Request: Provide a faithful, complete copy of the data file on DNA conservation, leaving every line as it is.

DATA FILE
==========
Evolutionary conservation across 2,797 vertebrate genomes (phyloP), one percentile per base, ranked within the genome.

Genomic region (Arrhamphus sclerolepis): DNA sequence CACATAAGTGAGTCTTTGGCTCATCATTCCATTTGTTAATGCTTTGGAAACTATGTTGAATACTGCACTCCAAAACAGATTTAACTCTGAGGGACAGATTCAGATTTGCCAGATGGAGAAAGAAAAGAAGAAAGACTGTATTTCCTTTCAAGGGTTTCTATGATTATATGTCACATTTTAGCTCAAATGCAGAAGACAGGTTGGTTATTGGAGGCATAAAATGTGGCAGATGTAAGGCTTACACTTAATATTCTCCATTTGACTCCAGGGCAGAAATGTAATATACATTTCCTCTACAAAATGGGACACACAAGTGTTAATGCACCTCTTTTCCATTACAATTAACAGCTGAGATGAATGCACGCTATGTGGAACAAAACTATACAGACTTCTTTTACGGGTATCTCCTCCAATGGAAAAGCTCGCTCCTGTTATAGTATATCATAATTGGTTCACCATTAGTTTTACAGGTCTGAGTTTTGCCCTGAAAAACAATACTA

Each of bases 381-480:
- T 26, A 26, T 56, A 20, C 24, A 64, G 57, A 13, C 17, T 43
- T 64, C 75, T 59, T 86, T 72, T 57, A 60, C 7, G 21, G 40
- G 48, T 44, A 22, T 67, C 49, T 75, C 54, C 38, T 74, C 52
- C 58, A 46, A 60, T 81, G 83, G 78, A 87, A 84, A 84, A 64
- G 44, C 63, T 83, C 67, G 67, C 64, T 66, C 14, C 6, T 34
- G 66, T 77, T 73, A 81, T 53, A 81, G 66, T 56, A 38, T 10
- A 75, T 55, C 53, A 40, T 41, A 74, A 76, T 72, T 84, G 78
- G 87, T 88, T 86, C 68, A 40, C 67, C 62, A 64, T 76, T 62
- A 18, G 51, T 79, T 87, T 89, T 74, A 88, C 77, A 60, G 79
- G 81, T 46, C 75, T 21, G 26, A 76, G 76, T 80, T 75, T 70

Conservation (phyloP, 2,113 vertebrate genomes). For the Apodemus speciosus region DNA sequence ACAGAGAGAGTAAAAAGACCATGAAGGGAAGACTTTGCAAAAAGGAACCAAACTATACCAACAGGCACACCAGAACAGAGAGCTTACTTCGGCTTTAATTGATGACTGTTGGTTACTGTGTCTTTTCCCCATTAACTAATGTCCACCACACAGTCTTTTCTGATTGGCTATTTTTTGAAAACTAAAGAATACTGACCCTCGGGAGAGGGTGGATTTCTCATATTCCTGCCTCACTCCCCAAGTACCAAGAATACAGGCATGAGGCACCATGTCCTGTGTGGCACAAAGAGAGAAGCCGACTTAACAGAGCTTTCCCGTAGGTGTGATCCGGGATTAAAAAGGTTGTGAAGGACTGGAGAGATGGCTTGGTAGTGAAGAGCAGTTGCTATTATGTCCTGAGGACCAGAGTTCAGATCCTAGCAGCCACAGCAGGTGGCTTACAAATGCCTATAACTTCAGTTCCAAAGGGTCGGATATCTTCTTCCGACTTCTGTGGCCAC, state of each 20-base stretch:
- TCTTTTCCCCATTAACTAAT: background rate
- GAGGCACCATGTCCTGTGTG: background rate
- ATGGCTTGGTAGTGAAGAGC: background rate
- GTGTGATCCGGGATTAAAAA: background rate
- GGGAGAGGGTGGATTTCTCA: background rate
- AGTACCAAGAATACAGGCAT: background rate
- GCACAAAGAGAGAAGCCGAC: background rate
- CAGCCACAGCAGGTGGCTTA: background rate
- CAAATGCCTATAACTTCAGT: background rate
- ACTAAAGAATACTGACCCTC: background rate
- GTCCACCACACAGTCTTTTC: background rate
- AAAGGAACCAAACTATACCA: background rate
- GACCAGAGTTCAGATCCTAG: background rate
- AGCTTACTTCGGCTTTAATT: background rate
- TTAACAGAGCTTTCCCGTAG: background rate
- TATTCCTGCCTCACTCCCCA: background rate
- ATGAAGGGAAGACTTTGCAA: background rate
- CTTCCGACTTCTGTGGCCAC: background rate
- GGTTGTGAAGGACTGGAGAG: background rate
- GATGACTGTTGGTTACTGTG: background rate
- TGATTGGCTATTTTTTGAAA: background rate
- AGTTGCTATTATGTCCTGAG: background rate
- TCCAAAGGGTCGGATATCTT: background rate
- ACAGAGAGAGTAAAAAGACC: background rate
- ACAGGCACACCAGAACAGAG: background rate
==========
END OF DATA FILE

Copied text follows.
Evolutionary conservation across 2,797 vertebrate genomes (phyloP), one percentile per base, ranked within the genome.

Genomic region (Arrhamphus sclerolepis): DNA sequence CACATAAGTGAGTCTTTGGCTCATCATTCCATTTGTTAATGCTTTGGAAACTATGTTGAATACTGCACTCCAAAACAGATTTAACTCTGAGGGACAGATTCAGATTTGCCAGATGGAGAAAGAAAAGAAGAAAGACTGTATTTCCTTTCAAGGGTTTCTATGATTATATGTCACATTTTAGCTCAAATGCAGAAGACAGGTTGGTTATTGGAGGCATAAAATGTGGCAGATGTAAGGCTTACACTTAATATTCTCCATTTGACTCCAGGGCAGAAATGTAATATACATTTCCTCTACAAAATGGGACACACAAGTGTTAATGCACCTCTTTTCCATTACAATTAACAGCTGAGATGAATGCACGCTATGTGGAACAAAACTATACAGACTTCTTTTACGGGTATCTCCTCCAATGGAAAAGCTCGCTCCTGTTATAGTATATCATAATTGGTTCACCATTAGTTTTACAGGTCTGAGTTTTGCCCTGAAAAACAATACTA

Each of bases 381-480:
- T 26, A 26, T 56, A 20, C 24, A 64, G 57, A 13, C 17, T 43
- T 64, C 75, T 59, T 86, T 72, T 57, A 60, C 7, G 21, G 40
- G 48, T 44, A 22, T 67, C 49, T 75, C 54, C 38, T 74, C 52
- C 58, A 46, A 60, T 81, G 83, G 78, A 87, A 84, A 84, A 64
- G 44, C 63, T 83, C 67, G 67, C 64, T 66, C 14, C 6, T 34
- G 66, T 77, T 73, A 81, T 53, A 81, G 66, T 56, A 38, T 10
- A 75, T 55, C 53, A 40, T 41, A 74, A 76, T 72, T 84, G 78
- G 87, T 88, T 86, C 68, A 40, C 67, C 62, A 64, T 76, T 62
- A 18, G 51, T 79, T 87, T 89, T 74, A 88, C 77, A 60, G 79
- G 81, T 46, C 75, T 21, G 26, A 76, G 76, T 80, T 75, T 70

Conservation (phyloP, 2,113 vertebrate genomes). For the Apodemus speciosus region DNA sequence ACAGAGAGAGTAAAAAGACCATGAAGGGAAGACTTTGCAAAAAGGAACCAAACTATACCAACAGGCACACCAGAACAGAGAGCTTACTTCGGCTTTAATTGATGACTGTTGGTTACTGTGTCTTTTCCCCATTAACTAATGTCCACCACACAGTCTTTTCTGATTGGCTATTTTTTGAAAACTAAAGAATACTGACCCTCGGGAGAGGGTGGATTTCTCATATTCCTGCCTCACTCCCCAAGTACCAAGAATACAGGCATGAGGCACCATGTCCTGTGTGGCACAAAGAGAGAAGCCGACTTAACAGAGCTTTCCCGTAGGTGTGATCCGGGATTAAAAAGGTTGTGAAGGACTGGAGAGATGGCTTGGTAGTGAAGAGCAGTTGCTATTATGTCCTGAGGACCAGAGTTCAGATCCTAGCAGCCACAGCAGGTGGCTTACAAATGCCTATAACTTCAGTTCCAAAGGGTCGGATATCTTCTTCCGACTTCTGTGGCCAC, state of each 20-base stretch:
- TCTTTTCCCCATTAACTAAT: background rate
- GAGGCACCATGTCCTGTGTG: background rate
- ATGGCTTGGTAGTGAAGAGC: background rate
- GTGTGATCCGGGATTAAAAA: background rate
- GGGAGAGGGTGGATTTCTCA: background rate
- AGTACCAAGAATACAGGCAT: background rate
- GCACAAAGAGAGAAGCCGAC: background rate
- CAGCCACAGCAGGTGGCTTA: background rate
- CAAATGCCTATAACTTCAGT: background rate
- ACTAAAGAATACTGACCCTC: background rate
- GTCCACCACACAGTCTTTTC: background rate
- AAAGGAACCAAACTATACCA: background rate
- GACCAGAGTTCAGATCCTAG: background rate
- AGCTTACTTCGGCTTTAATT: background rate
- TTAACAGAGCTTTCCCGTAG: background rate
- TATTCCTGCCTCACTCCCCA: background rate
- ATGAAGGGAAGACTTTGCAA: background rate
- CTTCCGACTTCTGTGGCCAC: background rate
- GGTTGTGAAGGACTGGAGAG: background rate
- GATGACTGTTGGTTACTGTG: background rate
- TGATTGGCTATTTTTTGAAA: background rate
- AGTTGCTATTATGTCCTGAG: background rate
- TCCAAAGGGTCGGATATCTT: background rate
- ACAGAGAGAGTAAAAAGACC: background rate
- ACAGGCACACCAGAACAGAG: background rate